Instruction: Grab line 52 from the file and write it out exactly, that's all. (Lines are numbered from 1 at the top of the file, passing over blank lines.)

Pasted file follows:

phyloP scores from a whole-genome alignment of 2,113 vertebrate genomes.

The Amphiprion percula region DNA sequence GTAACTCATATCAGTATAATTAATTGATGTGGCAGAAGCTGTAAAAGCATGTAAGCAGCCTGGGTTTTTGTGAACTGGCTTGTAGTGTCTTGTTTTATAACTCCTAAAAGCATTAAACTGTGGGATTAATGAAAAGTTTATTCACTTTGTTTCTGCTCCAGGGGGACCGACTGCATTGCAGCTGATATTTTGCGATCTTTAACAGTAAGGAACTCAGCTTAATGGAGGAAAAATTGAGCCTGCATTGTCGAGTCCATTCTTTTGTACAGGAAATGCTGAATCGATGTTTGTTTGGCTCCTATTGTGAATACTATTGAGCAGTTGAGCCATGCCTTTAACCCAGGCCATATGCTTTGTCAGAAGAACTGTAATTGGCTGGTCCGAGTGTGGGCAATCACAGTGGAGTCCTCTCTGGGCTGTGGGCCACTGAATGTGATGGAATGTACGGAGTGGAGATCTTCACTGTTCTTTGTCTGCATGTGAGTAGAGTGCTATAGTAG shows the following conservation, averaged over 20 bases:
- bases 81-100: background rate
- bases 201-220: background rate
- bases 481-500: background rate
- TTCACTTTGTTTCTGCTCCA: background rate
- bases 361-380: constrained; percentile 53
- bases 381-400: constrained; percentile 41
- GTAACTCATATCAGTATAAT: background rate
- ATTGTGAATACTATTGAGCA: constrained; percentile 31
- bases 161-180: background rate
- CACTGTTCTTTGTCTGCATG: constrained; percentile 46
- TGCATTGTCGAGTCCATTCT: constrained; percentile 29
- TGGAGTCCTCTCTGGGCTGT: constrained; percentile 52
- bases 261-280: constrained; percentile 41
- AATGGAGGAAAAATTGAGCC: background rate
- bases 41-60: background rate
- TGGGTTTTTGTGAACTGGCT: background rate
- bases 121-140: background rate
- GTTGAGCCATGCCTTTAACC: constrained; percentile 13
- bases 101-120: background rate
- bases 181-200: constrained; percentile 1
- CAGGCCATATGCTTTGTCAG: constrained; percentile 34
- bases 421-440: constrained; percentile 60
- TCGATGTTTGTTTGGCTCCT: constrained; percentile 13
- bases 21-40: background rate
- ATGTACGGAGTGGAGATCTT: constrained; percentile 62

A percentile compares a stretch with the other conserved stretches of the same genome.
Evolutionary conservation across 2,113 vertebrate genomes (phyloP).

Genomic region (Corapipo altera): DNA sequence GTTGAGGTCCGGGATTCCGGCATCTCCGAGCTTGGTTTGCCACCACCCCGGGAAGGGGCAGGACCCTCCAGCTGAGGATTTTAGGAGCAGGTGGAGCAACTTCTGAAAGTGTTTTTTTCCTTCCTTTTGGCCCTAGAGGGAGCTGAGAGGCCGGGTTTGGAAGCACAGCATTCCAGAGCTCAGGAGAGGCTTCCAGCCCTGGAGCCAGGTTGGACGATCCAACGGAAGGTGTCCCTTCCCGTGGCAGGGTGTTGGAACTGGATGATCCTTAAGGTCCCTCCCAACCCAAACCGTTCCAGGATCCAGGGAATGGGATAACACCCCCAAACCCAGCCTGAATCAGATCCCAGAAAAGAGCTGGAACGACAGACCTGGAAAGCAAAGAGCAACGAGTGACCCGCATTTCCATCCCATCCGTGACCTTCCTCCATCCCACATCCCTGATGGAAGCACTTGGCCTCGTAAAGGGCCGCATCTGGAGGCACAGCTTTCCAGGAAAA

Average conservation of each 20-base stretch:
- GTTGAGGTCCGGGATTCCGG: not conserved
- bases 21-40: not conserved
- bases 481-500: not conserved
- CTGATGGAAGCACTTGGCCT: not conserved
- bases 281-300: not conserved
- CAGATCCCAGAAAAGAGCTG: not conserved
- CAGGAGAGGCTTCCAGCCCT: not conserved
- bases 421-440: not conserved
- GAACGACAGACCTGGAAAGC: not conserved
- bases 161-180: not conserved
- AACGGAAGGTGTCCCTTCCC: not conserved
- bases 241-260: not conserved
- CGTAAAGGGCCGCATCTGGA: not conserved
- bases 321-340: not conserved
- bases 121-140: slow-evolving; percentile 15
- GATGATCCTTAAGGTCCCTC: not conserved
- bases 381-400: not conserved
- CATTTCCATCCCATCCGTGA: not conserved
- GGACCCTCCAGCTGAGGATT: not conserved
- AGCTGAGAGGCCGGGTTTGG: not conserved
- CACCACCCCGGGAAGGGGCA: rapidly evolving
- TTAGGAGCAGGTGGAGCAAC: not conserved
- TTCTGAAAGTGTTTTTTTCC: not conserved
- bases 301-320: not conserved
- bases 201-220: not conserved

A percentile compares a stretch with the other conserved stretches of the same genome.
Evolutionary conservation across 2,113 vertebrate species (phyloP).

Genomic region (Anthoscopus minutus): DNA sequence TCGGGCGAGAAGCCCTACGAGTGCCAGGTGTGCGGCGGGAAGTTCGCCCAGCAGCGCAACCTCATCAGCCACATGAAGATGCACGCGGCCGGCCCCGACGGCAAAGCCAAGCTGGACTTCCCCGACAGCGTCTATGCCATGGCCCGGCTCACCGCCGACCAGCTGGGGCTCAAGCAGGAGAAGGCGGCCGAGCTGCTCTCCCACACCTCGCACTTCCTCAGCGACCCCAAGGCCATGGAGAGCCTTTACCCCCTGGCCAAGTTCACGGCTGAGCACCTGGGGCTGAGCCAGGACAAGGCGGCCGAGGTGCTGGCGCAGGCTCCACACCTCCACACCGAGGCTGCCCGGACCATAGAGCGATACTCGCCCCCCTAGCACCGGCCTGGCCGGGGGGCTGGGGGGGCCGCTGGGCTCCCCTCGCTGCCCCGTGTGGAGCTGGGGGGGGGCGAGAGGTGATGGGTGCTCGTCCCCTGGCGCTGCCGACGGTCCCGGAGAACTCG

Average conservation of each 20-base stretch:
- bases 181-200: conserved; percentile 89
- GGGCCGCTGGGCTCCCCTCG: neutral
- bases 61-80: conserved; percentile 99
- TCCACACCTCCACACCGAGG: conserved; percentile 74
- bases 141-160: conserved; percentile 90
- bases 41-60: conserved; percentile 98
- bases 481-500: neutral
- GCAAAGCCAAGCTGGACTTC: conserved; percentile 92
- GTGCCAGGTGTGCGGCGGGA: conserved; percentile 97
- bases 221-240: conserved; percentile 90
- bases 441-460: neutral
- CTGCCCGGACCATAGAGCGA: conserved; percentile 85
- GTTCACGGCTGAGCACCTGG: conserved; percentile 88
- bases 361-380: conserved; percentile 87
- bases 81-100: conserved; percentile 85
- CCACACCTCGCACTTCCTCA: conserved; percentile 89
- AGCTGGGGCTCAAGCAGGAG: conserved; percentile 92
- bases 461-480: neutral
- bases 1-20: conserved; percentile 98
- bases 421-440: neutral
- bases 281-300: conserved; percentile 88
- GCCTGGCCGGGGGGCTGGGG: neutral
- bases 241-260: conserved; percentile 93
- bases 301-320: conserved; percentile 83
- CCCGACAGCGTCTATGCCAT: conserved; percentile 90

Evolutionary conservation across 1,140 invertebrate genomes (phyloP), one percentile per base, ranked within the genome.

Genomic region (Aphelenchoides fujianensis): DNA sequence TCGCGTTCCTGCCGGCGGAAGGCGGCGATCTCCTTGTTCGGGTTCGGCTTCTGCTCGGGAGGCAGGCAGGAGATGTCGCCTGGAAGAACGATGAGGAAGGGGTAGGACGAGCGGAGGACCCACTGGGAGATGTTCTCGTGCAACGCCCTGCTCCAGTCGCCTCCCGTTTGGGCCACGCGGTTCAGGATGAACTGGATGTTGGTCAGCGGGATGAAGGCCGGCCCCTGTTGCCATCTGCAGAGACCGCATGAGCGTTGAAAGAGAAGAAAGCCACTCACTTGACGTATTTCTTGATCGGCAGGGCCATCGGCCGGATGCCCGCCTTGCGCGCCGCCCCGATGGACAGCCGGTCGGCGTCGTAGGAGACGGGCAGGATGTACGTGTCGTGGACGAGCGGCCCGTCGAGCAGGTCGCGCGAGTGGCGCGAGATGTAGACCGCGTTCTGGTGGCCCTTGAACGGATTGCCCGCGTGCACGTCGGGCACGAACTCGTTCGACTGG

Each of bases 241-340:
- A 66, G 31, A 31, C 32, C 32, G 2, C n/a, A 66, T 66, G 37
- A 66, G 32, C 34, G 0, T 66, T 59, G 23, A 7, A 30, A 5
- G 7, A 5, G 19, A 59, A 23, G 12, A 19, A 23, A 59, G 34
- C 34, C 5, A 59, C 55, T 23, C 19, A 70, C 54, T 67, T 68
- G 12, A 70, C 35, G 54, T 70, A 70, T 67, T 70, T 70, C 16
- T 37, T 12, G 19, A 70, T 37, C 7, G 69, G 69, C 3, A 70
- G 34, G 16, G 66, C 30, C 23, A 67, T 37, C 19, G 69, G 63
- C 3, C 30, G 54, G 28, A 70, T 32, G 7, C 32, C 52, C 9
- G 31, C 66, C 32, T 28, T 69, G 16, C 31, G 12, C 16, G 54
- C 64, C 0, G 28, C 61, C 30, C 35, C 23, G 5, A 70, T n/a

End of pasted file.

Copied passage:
- CACCACCCCGGGAAGGGGCA: rapidly evolving